Seventy-two-year-old totem pole gets makeover

By Arthur Foulkes
Terre Haute, Indiana (AP) September 2010

Terre Haute's mystic Tootooch, or “Thunderbird,” is getting a much-needed makeover.

The 20-foot totem pole that faces South Sixth and Washington streets is getting a fresh paint job and being restored from the inside out.

“It's part of our history,” said Tracy Pruitt, owner of Pruitt Properties, which is donating the restoration work on the 72-year-old piece of art. “This is a historic landmark.”

It has been at least 10 years since the totem pole, which stands on the front lawn of the Vigo County Historical Society building at 1411 S. Sixth St., was last restored, Pruitt estimated. He and a crew of several of his employees are all donating their time to restore the longtime Terre Haute treasure.

“It's in pretty bad shape,” Pruitt said while looking at the totem pole recently.

Several employees of Pruitt Properties, which does restoration work, were pulling rotted wood from inside the totem pole. They plan to use a leaf blower to dry the inside of the pole and then fill the hollow sections with foam and chalk, Pruitt said.

“The wood's rotting inside,” Pruitt said. A hole in the top of the totem pole has been allowing rain to enter the pole, he said. That will now be closed, Pruitt added.

The exterior of the totem pole will also get a fresh coat of paint, Pruitt said. There are seven different colors and they will all be matched to the original colors, he said.

 
Tootooch is the name of the winged “thunderbird” at the top of the totem pole. According to Sacred-Texts.com, an online archive of books about religion, mythology and folklore, Tootooch is a “powerful, mystic emblem having its origin among the native tribes of British Columbia” in Canada.

“Keep this emblem always and you will be under the protection of the Thunder Bird wherever you may be. It will bring you the best that life has to offer. Your business dealings will prosper, the course of your love will run smooth and goodwill toward your fellow creatures will fill your heart and will be returned a hundredfold,” the website states.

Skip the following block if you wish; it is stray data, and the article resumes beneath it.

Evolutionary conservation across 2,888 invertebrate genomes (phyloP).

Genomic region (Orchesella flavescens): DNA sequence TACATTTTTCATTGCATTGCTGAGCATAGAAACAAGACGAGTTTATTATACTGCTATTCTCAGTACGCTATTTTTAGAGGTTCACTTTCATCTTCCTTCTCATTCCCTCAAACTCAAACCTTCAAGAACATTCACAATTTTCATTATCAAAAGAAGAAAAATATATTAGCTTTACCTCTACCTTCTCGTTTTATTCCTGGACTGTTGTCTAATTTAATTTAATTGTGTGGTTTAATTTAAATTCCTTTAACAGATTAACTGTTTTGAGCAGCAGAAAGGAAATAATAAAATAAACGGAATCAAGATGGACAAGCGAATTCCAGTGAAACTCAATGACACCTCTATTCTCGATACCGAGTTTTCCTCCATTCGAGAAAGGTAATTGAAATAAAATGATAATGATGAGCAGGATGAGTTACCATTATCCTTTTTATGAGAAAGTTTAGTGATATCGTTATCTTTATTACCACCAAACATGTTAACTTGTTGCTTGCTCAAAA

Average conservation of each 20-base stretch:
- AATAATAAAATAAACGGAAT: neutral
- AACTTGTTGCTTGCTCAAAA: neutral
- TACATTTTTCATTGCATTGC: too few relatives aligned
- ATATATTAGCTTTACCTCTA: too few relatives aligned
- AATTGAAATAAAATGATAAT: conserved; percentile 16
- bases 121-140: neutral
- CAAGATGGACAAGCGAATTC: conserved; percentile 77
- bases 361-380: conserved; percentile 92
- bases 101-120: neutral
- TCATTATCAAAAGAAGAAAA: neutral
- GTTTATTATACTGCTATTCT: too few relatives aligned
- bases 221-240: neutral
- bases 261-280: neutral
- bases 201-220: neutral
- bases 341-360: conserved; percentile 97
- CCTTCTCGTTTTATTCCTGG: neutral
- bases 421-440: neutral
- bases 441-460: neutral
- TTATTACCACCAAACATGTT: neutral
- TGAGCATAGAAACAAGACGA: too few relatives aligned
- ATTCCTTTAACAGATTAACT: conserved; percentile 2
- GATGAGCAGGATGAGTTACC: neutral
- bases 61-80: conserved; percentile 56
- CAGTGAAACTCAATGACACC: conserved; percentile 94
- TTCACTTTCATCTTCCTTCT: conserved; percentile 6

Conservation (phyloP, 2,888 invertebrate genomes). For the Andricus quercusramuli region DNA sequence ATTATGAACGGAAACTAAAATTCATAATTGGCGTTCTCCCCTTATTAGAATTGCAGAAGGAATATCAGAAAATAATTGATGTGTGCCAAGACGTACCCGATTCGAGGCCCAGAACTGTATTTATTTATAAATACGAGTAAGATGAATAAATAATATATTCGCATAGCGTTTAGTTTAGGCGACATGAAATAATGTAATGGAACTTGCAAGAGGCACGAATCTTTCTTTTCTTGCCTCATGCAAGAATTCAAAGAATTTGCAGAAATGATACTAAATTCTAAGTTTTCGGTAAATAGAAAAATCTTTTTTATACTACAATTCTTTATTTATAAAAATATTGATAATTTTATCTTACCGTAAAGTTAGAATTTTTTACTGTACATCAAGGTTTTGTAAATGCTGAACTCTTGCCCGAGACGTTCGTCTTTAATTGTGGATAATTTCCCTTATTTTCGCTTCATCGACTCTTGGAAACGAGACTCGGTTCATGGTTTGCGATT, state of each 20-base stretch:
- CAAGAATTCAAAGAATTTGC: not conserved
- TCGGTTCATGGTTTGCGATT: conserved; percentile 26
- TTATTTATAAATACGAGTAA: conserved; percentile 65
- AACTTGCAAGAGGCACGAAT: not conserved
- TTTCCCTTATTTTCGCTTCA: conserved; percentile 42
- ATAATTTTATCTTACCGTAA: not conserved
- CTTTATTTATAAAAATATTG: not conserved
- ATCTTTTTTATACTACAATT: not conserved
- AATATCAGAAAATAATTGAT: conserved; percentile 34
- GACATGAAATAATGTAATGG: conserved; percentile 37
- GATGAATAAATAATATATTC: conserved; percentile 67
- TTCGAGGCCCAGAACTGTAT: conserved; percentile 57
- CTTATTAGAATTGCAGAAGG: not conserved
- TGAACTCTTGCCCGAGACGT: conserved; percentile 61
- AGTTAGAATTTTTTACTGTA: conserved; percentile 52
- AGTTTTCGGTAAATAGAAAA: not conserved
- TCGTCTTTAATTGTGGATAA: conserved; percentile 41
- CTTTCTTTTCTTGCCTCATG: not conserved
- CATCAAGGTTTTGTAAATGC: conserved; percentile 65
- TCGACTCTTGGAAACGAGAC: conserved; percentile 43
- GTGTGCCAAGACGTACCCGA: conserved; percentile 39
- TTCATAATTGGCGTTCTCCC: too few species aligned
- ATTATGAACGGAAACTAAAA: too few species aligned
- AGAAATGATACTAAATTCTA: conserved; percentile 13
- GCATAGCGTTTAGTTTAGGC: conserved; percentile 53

Totem poles were never known to be a part of the culture of native tribes in this part of North America. Rather, they were – and continue to be part of the culture of American Indian tribes from the Northwest.

The Vigo County Historical Society's totem pole came to the area thanks to Mrs. Chapman J. Root, who ordered the pole produced for the family's Allendale estate in the 1930s. According to past editions of Terre Haute newspapers, the pole was made from a pine tree that had grown in southern California and was transported here aboard a railroad flatcar.

Pine is a soft wood, which has contributed to the deterioration of the totem pole, Pruitt noted.

The totem pole was carved by C. Huston Isaacs, an industrial arts and science teacher at Sarah Scott Junior High School, and his friend, Charles Eggleston. The totem pole was placed in a wooded and floral area of the Root estate in Allendale and stayed there until 1963, when it was moved to the Historical Society property as gift from the Root family.

At the base of the pole, Isaacs and Eggleston carved a bear, a symbol of strength. Above the bear is the figure of a “tribal ancestor” holding a box containing the sun, moon and stars. Atop them both – and several smaller figures – is Tootooch, the powerful thunderbird god.

“People kind of associate the totem pole with the (Historical Society) building,” said Barbara Carney, assistant director of the Historical Society museum.

Pruitt, a life member of the Historical Society, said he recalls seeing the totem pole when his mother would bring him to the historical museum years ago. He still has a postcard produced locally showing the totem pole decades ago, he said.

“It's not every day you restore a totem pole,” Pruitt said. “I think it's important. It's history.”




0
0
0